Bildad is correct about the destiny of the wicked in the end. Isaiah 65:17 says, “For behold, I create new heavens and a new earth, and the former things shall not be remembered or come into mind.” There will come a time when the wicked will be forgotten, but that is not in our lifetime. That is in the new creation. In his argument, Bildad has gotten ahead of God.

Second, even if Bildad is correct, even if it is true that bad things happen to wicked people, that does not mean that people to whom bad things happen are wicked. It is true that a dozen is twelve, and twelve is a dozen. It is true that grapes are fruit. It is not true that all fruit is a cluster of grapes. It is true that a dog is an animal. It is not true that an animal is a dog. Not every statement of truth can be reversed. Bad things will eventually happen to wicked people. That does not mean that if something bad is happening you therefore must be wicked. Good theology can lead to bad application when it is handled poorly.

When we live with our convenient boxes of truth we tend to jump to conclusions, judge those different from us, and do more damage than good. What Bildad needed was discernment. He looked into his disconnected boxes of truth, found where Job seemed to fit, and jumped to a conclusion that had a ring of truth to it, but he missed the truth by a mile. That is why we need to listen to the Spirit of God as well as knowing our Bibles.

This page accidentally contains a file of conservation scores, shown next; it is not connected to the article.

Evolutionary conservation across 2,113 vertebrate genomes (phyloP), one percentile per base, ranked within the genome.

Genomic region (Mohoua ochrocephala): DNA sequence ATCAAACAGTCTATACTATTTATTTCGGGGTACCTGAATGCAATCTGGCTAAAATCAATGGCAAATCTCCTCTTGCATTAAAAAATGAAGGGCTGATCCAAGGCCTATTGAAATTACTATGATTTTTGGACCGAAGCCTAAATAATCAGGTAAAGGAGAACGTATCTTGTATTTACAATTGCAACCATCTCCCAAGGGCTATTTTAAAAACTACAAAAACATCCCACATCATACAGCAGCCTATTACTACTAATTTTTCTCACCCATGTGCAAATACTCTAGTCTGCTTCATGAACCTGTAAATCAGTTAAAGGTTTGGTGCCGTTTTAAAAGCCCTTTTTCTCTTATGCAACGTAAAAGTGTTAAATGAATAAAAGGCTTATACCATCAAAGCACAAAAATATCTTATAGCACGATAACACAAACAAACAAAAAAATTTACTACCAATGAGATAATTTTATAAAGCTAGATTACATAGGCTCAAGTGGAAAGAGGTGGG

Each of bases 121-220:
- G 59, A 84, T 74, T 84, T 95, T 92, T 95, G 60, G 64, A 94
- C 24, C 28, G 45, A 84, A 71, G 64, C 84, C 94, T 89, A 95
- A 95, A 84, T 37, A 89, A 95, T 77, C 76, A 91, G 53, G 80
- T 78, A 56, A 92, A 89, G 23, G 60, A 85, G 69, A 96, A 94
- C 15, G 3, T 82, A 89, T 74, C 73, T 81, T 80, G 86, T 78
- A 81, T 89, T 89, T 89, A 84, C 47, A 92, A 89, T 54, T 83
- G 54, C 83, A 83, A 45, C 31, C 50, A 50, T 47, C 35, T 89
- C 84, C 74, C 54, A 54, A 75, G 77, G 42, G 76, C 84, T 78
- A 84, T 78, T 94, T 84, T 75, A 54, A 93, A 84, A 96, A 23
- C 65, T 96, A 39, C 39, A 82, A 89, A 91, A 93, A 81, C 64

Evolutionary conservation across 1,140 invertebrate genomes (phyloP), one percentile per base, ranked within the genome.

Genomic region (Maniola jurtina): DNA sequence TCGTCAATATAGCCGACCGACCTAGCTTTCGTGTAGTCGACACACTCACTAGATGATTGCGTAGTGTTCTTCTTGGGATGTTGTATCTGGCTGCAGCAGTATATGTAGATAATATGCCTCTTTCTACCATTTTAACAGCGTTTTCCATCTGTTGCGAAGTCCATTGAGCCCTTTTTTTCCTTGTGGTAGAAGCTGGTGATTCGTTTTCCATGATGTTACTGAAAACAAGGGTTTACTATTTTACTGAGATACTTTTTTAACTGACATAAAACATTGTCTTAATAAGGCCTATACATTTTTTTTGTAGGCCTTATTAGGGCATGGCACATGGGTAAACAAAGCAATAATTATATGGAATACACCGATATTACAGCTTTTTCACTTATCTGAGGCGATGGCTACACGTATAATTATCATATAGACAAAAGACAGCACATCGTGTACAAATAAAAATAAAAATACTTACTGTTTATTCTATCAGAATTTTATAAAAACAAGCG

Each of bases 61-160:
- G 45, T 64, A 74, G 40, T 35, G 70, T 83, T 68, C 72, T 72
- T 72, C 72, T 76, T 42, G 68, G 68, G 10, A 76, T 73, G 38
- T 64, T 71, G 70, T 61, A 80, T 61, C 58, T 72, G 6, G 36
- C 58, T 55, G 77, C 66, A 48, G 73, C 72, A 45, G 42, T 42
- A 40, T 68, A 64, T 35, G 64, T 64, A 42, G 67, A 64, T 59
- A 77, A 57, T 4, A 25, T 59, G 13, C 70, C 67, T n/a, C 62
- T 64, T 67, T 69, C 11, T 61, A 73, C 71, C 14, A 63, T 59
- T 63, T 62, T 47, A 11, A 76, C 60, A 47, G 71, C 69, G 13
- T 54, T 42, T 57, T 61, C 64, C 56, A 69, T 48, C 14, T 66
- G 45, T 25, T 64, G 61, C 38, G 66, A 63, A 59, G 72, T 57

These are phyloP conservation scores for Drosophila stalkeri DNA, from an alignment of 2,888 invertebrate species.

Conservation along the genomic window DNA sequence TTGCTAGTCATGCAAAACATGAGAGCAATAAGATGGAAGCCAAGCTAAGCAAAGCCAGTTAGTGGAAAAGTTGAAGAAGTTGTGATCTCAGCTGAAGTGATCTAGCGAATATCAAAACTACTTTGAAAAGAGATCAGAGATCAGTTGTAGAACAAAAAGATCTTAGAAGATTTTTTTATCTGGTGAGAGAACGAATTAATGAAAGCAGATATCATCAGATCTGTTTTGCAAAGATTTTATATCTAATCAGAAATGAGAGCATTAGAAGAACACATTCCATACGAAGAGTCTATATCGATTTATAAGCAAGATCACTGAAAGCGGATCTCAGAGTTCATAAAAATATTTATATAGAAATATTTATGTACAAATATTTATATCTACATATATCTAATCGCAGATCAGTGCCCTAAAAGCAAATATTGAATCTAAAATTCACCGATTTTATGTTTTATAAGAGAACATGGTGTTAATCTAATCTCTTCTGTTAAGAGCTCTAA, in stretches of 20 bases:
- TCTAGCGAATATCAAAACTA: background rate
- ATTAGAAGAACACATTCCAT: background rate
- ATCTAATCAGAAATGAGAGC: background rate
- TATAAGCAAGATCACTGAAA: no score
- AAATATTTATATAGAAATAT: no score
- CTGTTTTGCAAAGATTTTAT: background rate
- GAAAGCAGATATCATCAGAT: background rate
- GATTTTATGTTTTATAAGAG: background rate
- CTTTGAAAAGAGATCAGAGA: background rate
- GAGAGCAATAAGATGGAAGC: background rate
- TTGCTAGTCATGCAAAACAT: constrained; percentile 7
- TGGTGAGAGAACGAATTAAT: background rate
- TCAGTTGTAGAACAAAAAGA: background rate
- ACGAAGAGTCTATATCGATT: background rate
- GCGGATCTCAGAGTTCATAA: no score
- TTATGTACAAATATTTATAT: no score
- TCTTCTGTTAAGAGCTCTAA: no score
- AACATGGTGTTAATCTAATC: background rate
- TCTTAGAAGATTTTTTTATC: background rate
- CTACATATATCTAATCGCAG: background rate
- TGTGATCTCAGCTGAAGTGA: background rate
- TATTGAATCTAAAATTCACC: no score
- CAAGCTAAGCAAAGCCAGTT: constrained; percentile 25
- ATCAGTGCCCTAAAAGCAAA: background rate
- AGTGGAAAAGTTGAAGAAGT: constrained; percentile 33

The Spirit of God will never lead contrary to his Word. After all, he is the one that inspired the Bible. He will never lead contrary to his Word, but he might lead contrary to our understanding of his Word. Too often we assume that we know the Word. We assume that we have a corner on truth. We have our neat little boxes of theology all wrapped up nicely. Anything else is evil. But often, we have not listened well. We have jumped to conclusions based on our own culture and experience. We have not wrestled with the hard questions.